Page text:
In the 1980s, as part of the Irish Genealogical Project, local history and heritage societies and other interested bodies began to organise the indexing of local parish records. These were started as youth employment and training schemes. Little thought was given to their potential value. As the number of areas covered by the indexing projects grew their efforts were co-ordinated by an umbrella body, the Irish Family History Council, later to become the Irish Family History Foundation. A project was drawn up to transcribe and computerise not only all of the parish records of all denominations for the entire country, but all sources of major genealogical interest: the Tithes Books, Griffith’s valuation, the civil records of marriages of births, marriages and deaths, the 1901 and 1911 census returns, and local gravestone inscriptions. Government funding was obtained for this plan, known as the Irish Genealogical Project.
The overall aim of the project was to realise the tourist potential of Irish genealogy. By creating a single organisation which could combine the experience of professional genealogists with the speed and accuracy of local databases, it provided a comprehensive and affordable Ireland wide research service. Unfortunately this ambition is a long way off.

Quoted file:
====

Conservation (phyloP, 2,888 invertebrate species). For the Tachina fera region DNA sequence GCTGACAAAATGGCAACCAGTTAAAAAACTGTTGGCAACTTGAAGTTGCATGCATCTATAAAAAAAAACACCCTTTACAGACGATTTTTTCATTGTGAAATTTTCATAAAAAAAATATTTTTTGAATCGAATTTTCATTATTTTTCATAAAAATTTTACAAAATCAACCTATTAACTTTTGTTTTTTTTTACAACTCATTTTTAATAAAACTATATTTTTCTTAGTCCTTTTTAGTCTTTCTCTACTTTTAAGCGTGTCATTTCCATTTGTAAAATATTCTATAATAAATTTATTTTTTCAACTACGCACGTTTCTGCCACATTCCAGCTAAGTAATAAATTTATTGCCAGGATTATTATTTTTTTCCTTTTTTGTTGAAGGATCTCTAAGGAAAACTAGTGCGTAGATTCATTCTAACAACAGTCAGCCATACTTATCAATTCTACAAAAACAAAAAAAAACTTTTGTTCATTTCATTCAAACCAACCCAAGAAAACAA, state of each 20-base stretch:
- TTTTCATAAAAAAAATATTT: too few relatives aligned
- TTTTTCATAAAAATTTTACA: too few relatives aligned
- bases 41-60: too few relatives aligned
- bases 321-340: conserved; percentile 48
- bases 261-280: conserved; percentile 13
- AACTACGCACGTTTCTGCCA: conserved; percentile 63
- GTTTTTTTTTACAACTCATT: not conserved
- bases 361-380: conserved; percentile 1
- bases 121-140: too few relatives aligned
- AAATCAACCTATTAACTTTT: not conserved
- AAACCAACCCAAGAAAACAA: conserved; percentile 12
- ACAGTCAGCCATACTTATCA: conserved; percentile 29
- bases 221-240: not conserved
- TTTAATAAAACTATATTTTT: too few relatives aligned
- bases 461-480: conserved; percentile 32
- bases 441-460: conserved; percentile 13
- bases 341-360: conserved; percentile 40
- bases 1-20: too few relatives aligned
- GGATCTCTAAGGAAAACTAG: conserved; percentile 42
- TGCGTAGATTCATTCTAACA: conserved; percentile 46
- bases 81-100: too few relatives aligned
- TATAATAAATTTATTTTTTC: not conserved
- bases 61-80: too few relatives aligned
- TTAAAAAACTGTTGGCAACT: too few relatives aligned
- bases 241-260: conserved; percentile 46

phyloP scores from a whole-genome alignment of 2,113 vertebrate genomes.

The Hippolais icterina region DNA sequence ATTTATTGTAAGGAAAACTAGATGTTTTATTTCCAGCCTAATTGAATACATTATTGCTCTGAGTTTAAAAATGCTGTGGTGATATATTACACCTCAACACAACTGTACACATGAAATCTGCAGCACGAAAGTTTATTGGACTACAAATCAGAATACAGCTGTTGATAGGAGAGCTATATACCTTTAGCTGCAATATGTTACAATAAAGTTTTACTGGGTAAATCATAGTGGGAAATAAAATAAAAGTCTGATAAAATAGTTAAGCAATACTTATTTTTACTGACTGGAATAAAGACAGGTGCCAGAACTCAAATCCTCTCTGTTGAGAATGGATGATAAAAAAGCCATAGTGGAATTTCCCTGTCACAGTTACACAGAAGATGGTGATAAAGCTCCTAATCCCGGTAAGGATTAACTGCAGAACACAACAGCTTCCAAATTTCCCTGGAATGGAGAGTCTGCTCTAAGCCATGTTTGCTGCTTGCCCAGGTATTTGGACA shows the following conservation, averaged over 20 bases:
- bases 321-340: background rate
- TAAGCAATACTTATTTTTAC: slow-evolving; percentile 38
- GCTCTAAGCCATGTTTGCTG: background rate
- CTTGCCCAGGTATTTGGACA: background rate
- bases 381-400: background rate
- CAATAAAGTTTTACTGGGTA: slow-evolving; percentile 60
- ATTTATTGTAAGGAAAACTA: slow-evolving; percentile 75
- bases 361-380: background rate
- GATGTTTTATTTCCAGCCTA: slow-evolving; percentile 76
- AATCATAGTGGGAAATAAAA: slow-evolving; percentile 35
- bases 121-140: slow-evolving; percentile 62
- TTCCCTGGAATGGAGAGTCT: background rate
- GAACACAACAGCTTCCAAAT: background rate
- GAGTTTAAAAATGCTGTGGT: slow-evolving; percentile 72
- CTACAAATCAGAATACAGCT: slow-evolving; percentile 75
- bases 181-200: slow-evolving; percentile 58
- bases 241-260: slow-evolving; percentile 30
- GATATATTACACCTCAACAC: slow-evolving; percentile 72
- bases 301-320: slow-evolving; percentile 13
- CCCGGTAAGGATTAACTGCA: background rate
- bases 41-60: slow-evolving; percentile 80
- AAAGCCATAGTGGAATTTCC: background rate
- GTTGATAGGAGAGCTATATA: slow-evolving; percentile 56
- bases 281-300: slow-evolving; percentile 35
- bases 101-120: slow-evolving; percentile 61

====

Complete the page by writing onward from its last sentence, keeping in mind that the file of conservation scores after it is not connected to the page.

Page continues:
The very strengths which made the local centres possible, the voluntary ethos and the solid local roots have made it virtually impossible to co-ordinate their activities into single service. The centres continue to index records and provide research services. None of the centres allow direct access to their records – all research is carried out for a fee.
Galway has two centres covering east and west. Oughterard comes under West Galway although nothing is certain as the parish was once in Tuam diocese. All church records and a large proportion of the remaining records for the area.
The 1901 and 1911 census returns are available on microfilm in the reference library in Galway, as well as the Griffiths valuation of 1848-1864. These valuations took place in the Oughterard area in approximately 1855.
The records of the Poor House in Oughterard vanished in 1922. There may be records of the inmates available on the census returns of 1901 and 1911.